Views From The 12th House
Hon Dithapelo Keorapetse
As with other legislatures, Botswana Parliament has committees established by the Standing Orders. The twelfth-Parliament has constituted Committees and it is important to know how this was done and how Committees are structured and the implications of these structures. Parliamentary Committees fall or stand on their structures, the competence of their chairpersons, the balance of power between the ruling party and the opposition and the quality of Members as well as availability of human and material resources.
In addition to parley Committees, there are Inter-Parliamentary Committees to uphold niceties of parliamentary diplomacy. Committees such as the Inter-Parliamentary Union, Pan African Parliament, SADC Parliamentary Forum, ACP-EU And Commonwealth Parliamentary Association are examples of inter-parliamentary bodies.
The idea of committees emanates from the very principle of oversight role of the legislature and in particular the need for Parliament to look into certain issues in more details and in smaller groups for greater scrutiny. Committees are supposed to investigate Bills, policies, existing laws, government assurances and all matters that Parliament may be seized with. The main reason is for the results of committees’ investigations to inform the whole House into making an informed decision.
Committees take the form of Standing Committees, which are permanent and meet regularly and Portfolio Committees which more or less shadow ministerial activities to police implementation of public policy or even reform of public policy. The most common Standing Committees are Public Accounts Committee, Statutory Bodies and Finance and Estimates. These are known because of the nature of their work; they are mainly concerned with how the public purse is used.
Committee of Selection, which consists of the Speaker as Chairman, a nominee of the Leader of Government Business, Government Whip, Leader of the Opposition and Opposition Whip, selects MPs into Parliament Committees. The selection follows party caucuses in which they decide where to place their MPs in accordance with their interests, qualifications and capabilities. Other political considerations also play a role here.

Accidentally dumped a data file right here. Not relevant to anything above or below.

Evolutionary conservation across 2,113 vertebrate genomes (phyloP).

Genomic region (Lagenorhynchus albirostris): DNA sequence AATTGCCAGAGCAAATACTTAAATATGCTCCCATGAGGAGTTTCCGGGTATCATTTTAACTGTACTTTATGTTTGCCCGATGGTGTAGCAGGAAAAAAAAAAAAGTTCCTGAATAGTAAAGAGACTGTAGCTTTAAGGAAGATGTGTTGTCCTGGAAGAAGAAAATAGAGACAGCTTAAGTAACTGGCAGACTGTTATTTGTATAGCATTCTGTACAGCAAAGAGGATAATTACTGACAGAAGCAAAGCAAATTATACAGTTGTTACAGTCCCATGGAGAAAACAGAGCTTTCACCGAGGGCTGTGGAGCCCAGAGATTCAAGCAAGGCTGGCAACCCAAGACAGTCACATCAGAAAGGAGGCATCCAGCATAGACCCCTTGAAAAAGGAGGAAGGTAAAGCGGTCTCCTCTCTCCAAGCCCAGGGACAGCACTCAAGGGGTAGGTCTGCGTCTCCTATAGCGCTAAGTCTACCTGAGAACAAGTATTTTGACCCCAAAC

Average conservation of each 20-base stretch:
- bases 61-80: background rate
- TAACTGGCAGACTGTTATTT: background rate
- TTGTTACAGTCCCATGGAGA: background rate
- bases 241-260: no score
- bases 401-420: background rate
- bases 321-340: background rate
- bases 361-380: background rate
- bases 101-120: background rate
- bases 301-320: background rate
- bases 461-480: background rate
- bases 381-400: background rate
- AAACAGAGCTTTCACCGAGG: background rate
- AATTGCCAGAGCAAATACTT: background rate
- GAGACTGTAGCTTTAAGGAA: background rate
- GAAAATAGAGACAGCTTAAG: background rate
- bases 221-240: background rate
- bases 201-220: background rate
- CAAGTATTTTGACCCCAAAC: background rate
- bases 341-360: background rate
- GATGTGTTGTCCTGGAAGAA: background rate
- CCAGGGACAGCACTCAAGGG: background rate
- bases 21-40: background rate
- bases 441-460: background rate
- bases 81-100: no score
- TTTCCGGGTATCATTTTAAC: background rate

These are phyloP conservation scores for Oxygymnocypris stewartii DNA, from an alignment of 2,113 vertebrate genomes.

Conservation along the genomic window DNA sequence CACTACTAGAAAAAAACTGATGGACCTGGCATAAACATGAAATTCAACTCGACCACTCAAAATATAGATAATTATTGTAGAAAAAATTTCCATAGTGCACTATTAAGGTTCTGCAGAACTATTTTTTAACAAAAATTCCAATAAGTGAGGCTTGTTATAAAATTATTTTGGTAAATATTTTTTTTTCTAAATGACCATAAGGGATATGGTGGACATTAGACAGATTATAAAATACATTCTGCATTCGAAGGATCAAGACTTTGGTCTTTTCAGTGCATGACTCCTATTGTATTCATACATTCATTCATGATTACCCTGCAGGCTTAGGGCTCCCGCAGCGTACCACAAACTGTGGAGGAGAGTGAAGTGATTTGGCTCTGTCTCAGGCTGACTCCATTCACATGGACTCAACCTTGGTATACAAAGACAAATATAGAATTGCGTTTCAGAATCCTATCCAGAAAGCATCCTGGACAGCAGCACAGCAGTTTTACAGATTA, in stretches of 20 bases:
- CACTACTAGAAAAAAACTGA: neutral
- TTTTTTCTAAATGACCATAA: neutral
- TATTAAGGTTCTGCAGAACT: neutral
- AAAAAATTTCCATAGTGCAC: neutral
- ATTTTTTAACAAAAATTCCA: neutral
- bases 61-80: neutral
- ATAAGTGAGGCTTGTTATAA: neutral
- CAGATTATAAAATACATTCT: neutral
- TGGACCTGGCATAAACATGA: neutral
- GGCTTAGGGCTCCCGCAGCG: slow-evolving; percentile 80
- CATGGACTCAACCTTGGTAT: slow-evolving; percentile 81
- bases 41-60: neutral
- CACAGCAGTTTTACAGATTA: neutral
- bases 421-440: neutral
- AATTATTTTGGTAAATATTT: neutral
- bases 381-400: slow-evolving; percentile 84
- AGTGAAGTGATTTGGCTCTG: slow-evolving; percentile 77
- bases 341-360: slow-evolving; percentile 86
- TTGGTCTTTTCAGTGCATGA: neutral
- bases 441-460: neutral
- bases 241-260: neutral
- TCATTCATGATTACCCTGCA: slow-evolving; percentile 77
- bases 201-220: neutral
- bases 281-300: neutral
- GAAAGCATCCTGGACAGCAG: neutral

The reader would recall that there was a brouhaha after Committees were selected during the eleventh Parliament resulting in a boycott by the opposition. The disagreement was on the number of MPs the ruling party sought to have in each committee, the winner takes all kind of approach. The stalemate was resolved by the need for Botswana MPs to take part in inter-parliamentary bodies. These are very strict on participation of the opposition and women; it was impossible to participate without the opposition. The absence of Botswana would also irk the international community. That’s the reason why there was some kind of a compromise.
The issue discussed above from the previous House surfaced when Committees were selected. The Standing orders provides that the balance of parties in the Assembly must be reflected in the Committees. The problem with this clause is that while Parliament is executive dominated, ministers and their deputies can’t participate in Committees and therefore the opposition outnumbers the ruling party backbench. The big question is whether it’s justifiable for the ruling party to dominate parliamentary Committees with a lesser number of MPs eligible to participate?
Out of twenty-five Committees, ruling party MPs make the majority and chairs more. The Standing Orders provision makes it hard to challenge this arrangement. However, there are a few Committees in which there is a balance, for instance the PAC has five from each side, Statutory Bodies has four from each side and the same applies to Government Assurances and Subsidiary Legislation among others.
However, majority of the Committees are chaired by the opposition, such as Committee of Selection, Business Advisory etc. How did this happen? The opposition was more alert, it attended the one-agenda item meetings to elect chairs and were for the most part in attendance and punctual and even where the ruling party had caucused to elect their chair, they were denied by their late-coming or truancy. In some instances, ruling party MPs appeared less hostile to elect the opposition in a give-and-take kind of situation.
Whilst in the twelfth-Parliament Committees are dominated by the ruling party, it is far much better than the previous Assembly. More chairpersons are opposition MPs. Chairpersons will have to work with the Clerk and the Speaker to make their Committees more effective. They must speak out to get more resources especially staff. Currently, a committee clerk can serve six or seven Committees.
Some vocal and experienced ruling party MPs were deliberately sidelined from key Committees such as PAC, Statutory Bodies and Finance and Estimates. As a result, these Committees are dominated by less experienced MPs. It may mean that their effectiveness may be affected. However, opposition MPs are expected to breathe life into these Committees. Even some of the new ruling party MPs may speak out as they have already started in the House. But without adequate resources, expertise and incentives, only a few Committees will be active and these are the aforementioned standing Committees.